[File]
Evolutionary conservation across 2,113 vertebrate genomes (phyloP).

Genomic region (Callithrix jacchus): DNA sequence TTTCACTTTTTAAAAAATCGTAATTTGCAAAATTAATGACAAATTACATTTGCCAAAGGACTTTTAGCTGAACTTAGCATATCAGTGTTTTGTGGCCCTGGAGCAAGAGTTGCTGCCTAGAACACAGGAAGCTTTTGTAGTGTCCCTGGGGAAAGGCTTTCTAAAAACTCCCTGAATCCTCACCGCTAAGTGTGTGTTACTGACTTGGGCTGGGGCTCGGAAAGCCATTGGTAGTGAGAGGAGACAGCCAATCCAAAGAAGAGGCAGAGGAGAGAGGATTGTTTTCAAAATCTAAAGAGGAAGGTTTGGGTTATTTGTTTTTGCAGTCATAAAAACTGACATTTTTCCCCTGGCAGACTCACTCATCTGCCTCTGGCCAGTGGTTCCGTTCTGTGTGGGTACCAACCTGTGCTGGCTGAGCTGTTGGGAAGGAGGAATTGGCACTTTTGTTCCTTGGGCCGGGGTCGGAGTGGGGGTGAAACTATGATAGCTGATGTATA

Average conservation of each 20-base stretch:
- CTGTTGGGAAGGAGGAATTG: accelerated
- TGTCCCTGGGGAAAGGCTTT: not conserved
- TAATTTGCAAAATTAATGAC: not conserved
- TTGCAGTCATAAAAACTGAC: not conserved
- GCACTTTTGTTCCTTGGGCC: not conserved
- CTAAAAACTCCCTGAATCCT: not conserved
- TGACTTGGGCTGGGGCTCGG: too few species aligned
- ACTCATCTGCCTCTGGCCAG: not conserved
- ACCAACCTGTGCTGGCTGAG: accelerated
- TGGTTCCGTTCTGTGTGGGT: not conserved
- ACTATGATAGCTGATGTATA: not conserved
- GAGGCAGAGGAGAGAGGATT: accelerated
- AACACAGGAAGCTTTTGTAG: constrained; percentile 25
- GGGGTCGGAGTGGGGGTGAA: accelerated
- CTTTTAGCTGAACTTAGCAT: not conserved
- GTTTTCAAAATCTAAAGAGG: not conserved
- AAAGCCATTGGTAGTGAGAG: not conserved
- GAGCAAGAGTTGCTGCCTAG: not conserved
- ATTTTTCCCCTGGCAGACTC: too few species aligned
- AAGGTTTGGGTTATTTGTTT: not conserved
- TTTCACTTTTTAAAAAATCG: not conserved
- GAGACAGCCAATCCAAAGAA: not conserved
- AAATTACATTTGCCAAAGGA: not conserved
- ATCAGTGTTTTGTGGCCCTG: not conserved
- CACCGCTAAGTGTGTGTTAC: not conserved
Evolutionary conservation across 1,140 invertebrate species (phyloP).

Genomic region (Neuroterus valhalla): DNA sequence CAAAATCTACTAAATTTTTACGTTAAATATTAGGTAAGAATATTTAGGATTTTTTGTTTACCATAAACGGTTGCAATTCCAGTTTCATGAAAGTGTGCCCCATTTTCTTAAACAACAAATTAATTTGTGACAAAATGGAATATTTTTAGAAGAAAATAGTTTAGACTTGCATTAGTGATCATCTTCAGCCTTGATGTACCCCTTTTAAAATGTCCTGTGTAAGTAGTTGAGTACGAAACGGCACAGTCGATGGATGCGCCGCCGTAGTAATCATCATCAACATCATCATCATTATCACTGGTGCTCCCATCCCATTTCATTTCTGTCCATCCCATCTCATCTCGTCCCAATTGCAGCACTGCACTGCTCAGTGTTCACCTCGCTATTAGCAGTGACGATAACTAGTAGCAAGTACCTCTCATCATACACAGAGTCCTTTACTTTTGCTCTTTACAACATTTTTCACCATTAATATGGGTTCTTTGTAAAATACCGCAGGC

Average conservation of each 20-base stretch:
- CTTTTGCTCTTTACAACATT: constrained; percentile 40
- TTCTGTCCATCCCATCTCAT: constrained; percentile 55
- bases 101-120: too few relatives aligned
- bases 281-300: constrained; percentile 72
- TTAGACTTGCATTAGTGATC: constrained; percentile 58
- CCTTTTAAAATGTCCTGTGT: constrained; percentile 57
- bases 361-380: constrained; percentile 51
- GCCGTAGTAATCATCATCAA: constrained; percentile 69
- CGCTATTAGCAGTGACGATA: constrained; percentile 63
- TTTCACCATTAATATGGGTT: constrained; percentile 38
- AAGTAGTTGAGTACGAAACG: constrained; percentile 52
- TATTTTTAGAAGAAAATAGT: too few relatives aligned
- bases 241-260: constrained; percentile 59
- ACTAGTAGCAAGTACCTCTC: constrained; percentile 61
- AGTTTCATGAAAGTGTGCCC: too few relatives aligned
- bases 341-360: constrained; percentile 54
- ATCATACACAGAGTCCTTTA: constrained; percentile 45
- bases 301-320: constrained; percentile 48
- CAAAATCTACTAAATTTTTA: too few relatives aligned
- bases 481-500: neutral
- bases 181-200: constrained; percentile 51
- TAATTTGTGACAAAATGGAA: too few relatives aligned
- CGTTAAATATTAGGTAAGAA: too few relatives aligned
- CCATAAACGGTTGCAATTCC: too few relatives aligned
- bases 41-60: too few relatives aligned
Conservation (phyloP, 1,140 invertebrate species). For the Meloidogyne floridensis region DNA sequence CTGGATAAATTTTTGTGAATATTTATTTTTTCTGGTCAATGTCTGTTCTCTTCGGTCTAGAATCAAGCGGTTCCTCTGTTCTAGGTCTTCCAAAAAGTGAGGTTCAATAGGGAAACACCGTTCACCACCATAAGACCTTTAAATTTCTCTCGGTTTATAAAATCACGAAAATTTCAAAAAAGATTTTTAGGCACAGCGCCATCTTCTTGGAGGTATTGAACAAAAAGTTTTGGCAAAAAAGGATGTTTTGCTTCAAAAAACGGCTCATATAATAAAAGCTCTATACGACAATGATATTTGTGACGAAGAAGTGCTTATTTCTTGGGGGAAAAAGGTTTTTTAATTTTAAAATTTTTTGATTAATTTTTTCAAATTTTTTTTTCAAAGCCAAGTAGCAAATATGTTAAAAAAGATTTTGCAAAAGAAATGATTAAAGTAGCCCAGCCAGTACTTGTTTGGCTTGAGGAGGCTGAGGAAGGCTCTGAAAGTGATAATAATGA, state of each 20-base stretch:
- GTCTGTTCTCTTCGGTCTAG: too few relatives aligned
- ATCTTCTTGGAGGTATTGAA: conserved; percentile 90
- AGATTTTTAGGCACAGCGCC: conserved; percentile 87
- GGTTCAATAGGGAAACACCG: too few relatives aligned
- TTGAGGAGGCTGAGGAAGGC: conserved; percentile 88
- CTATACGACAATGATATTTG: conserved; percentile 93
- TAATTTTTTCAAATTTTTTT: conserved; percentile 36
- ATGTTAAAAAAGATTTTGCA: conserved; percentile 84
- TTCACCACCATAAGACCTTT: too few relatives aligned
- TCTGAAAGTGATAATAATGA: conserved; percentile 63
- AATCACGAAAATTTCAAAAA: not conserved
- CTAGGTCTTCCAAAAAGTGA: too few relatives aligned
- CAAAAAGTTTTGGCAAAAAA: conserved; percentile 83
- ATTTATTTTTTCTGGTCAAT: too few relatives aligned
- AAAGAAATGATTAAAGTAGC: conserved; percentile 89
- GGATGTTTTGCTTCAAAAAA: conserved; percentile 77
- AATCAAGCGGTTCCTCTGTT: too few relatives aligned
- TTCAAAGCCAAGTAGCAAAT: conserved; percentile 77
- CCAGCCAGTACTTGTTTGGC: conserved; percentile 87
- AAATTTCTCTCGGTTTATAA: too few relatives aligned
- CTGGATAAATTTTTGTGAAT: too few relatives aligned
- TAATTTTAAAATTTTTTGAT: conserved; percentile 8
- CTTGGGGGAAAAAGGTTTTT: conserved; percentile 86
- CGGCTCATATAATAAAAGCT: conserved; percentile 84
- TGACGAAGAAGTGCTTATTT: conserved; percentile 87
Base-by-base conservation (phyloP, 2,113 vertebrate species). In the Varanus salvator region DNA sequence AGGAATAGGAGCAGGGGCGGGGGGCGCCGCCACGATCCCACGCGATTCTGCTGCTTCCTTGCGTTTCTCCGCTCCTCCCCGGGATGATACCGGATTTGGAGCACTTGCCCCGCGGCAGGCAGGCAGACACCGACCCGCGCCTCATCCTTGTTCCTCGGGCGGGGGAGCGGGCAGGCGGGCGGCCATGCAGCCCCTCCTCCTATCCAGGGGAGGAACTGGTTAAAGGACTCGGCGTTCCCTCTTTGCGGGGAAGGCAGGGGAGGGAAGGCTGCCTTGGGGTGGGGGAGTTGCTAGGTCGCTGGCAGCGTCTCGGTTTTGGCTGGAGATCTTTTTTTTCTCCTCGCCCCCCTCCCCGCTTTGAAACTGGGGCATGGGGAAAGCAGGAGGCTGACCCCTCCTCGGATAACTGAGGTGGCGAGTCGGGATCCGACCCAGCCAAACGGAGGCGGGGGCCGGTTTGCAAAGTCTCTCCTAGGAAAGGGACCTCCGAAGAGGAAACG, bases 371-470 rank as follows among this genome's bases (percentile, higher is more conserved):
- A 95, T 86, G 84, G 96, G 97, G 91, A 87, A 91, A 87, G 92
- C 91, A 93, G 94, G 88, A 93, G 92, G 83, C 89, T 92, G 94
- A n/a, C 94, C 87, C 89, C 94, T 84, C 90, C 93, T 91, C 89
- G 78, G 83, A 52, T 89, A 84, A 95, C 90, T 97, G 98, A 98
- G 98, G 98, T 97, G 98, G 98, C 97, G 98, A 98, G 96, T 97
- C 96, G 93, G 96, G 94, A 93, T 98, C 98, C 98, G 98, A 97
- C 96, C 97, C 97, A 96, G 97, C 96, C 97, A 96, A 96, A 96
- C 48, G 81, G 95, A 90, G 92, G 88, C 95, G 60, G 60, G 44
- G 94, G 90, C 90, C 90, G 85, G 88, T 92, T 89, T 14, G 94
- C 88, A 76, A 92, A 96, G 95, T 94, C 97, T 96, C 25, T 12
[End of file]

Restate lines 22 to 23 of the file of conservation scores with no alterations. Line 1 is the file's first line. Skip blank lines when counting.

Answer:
- ATTTTTCCCCTGGCAGACTC: too few species aligned
- AAGGTTTGGGTTATTTGTTT: not conserved